“It’s perpetuating the use of group homes and it’s going to make some people feel it’s OK to keep on using them when it’s not,” said Koster, who said there should be a focus on prevention and keeping families together.
He said it was “deplorable” the potential regulatory changes fail to address the overrepresentation of Indigenous youth in the child-welfare system.
“We want services to be much closer to home so that these kids don’t lose their culture, their language and their family,” he said.
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“Right now that doesn’t always happen.”
This sentiment was echoed by the executive directors for children’s aid societies in Ottawa, Stormont and Highland Shores.
“The distraction of trying to make tweaks to the current system continues to delay real changes that are needed, such as resources in northern communities and treatment resources throughout all of Ontario,” said Tami Callahan, the executive director for Highland Shores, which services parts of eastern Ontario.
As part of the more than 30 amendments, the province is also planning to make the use of improper physical restraints a new offence under the proposed changes.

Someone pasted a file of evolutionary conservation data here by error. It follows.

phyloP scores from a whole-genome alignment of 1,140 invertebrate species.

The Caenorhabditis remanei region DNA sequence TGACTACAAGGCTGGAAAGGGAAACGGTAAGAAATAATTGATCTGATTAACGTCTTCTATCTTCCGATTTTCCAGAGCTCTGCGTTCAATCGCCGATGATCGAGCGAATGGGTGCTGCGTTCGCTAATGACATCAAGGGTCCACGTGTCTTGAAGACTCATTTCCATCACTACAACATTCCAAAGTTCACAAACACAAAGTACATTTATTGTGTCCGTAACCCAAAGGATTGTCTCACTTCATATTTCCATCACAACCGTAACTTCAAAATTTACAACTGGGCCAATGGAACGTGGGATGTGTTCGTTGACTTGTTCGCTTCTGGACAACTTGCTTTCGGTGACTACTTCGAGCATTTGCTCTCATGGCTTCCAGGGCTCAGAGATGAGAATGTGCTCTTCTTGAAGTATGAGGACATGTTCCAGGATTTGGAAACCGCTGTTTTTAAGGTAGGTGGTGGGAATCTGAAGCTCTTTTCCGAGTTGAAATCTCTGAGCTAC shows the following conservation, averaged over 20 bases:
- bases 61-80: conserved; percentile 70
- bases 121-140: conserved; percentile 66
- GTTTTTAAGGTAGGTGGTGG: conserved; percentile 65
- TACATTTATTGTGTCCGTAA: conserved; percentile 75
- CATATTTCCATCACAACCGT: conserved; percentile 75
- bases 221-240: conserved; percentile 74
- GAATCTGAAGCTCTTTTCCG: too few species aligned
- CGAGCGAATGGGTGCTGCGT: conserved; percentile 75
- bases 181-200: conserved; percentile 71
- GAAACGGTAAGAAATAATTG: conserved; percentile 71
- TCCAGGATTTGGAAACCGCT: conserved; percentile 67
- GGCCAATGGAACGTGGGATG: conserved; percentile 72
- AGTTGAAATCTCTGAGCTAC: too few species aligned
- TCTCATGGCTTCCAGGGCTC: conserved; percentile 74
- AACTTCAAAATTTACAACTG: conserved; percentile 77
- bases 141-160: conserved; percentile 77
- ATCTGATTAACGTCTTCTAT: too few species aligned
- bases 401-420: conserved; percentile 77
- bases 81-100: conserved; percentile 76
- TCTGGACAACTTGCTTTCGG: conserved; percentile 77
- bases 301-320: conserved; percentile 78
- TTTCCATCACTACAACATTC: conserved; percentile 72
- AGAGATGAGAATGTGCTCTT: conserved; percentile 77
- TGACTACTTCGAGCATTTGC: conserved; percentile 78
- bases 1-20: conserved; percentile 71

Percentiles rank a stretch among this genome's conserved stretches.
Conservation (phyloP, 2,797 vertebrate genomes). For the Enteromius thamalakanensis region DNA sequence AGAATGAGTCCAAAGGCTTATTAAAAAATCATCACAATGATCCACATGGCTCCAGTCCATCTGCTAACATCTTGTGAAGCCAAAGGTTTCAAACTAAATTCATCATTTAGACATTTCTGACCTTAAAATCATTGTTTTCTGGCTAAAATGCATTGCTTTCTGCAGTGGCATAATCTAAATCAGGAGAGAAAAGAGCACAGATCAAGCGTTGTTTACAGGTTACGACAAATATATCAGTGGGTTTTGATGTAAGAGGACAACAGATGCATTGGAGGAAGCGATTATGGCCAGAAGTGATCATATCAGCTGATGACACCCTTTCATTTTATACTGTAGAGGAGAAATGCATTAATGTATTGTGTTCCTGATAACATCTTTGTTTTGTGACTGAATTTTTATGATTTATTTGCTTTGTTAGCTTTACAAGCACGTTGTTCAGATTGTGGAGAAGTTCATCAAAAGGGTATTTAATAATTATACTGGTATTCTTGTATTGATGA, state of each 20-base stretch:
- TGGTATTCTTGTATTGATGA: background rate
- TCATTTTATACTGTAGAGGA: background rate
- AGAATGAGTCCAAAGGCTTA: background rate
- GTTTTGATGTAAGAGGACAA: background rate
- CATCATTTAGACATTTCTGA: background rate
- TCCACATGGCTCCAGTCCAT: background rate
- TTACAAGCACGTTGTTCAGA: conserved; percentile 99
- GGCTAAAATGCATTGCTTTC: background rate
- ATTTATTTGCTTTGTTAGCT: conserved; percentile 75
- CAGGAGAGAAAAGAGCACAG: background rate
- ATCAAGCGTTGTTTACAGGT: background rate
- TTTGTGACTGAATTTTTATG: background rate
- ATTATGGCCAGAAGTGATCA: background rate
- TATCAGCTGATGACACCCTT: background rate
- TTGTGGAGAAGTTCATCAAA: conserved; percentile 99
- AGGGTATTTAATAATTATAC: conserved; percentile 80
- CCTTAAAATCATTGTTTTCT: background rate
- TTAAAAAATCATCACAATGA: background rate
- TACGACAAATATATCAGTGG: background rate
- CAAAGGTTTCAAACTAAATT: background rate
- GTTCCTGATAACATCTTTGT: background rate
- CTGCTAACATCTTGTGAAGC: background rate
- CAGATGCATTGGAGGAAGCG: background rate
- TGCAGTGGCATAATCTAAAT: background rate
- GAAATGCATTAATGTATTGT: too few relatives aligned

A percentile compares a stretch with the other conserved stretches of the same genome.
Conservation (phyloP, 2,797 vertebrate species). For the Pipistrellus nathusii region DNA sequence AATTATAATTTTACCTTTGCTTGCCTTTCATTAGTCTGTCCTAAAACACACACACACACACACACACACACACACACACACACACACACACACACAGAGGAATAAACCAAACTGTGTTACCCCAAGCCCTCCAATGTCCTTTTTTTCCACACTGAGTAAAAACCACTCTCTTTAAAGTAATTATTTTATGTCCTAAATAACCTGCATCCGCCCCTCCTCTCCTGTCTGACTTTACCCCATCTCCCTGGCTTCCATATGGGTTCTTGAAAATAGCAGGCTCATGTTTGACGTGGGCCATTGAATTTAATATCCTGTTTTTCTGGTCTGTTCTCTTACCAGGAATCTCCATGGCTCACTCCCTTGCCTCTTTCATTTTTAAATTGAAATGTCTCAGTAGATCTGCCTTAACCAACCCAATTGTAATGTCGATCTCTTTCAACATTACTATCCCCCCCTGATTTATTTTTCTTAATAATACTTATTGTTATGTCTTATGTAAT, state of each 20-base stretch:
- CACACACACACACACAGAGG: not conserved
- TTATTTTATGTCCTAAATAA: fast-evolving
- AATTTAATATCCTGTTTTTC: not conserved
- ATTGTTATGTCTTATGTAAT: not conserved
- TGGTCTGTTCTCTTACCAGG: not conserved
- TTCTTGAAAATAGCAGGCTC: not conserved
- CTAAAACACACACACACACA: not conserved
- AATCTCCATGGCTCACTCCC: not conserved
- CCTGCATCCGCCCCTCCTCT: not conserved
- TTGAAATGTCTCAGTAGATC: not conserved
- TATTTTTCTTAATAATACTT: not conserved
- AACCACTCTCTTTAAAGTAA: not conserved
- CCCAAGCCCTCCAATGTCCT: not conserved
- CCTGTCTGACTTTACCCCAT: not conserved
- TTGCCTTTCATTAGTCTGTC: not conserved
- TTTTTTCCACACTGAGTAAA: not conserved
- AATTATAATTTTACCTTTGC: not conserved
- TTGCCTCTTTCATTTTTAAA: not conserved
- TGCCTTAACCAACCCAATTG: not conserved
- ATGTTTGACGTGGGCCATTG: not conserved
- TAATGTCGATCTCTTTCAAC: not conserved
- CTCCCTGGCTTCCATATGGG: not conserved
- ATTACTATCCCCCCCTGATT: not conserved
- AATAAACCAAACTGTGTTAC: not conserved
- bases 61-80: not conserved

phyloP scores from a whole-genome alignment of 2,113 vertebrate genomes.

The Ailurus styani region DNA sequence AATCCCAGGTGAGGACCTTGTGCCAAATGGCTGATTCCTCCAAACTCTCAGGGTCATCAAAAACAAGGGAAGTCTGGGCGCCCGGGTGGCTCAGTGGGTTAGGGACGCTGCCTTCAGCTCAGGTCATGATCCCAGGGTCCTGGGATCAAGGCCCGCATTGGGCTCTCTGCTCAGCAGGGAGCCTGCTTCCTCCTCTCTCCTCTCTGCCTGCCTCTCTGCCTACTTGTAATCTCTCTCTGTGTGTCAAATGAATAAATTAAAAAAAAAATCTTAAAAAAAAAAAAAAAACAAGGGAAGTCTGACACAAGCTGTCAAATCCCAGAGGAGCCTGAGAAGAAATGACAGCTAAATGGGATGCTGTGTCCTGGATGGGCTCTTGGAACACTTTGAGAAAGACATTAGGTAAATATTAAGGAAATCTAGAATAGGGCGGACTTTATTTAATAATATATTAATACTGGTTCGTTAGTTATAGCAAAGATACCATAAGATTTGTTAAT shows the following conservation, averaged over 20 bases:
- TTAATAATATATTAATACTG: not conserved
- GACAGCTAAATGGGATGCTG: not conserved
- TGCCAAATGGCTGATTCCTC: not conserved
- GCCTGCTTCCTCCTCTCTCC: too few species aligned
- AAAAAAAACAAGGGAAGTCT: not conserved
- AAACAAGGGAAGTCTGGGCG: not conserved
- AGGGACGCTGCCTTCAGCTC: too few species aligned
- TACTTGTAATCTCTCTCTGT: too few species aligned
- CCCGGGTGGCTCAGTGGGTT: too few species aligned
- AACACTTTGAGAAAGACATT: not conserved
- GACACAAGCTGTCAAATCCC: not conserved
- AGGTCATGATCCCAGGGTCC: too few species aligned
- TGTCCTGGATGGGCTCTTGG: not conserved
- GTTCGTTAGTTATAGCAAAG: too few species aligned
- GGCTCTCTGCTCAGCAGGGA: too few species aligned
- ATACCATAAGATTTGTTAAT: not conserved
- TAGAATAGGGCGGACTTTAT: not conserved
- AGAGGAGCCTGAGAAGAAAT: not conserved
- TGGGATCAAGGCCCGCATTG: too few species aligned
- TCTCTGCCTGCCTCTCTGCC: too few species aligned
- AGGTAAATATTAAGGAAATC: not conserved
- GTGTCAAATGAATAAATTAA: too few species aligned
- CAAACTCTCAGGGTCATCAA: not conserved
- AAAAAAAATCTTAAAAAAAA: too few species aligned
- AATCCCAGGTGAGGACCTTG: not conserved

Restraints are supposed to be a last resort – used only when children are at imminent risk of injuring themselves or others. But many youth and group home workers said restraints were often used as a punishment.
Global News found that physical restraints had been used on children more than 2,000 times between June 2020 and May 2021. The reporting also uncovered that staff frequently didn’t have sufficient training to handle kids with complex needs or mental health conditions, and many had little prior experience working with youth.
Group home operators or children’s agencies could also see their provincial funding clawed back or completely withheld if they fail to use the money to provide care for children under their watch, according to the planned amendments.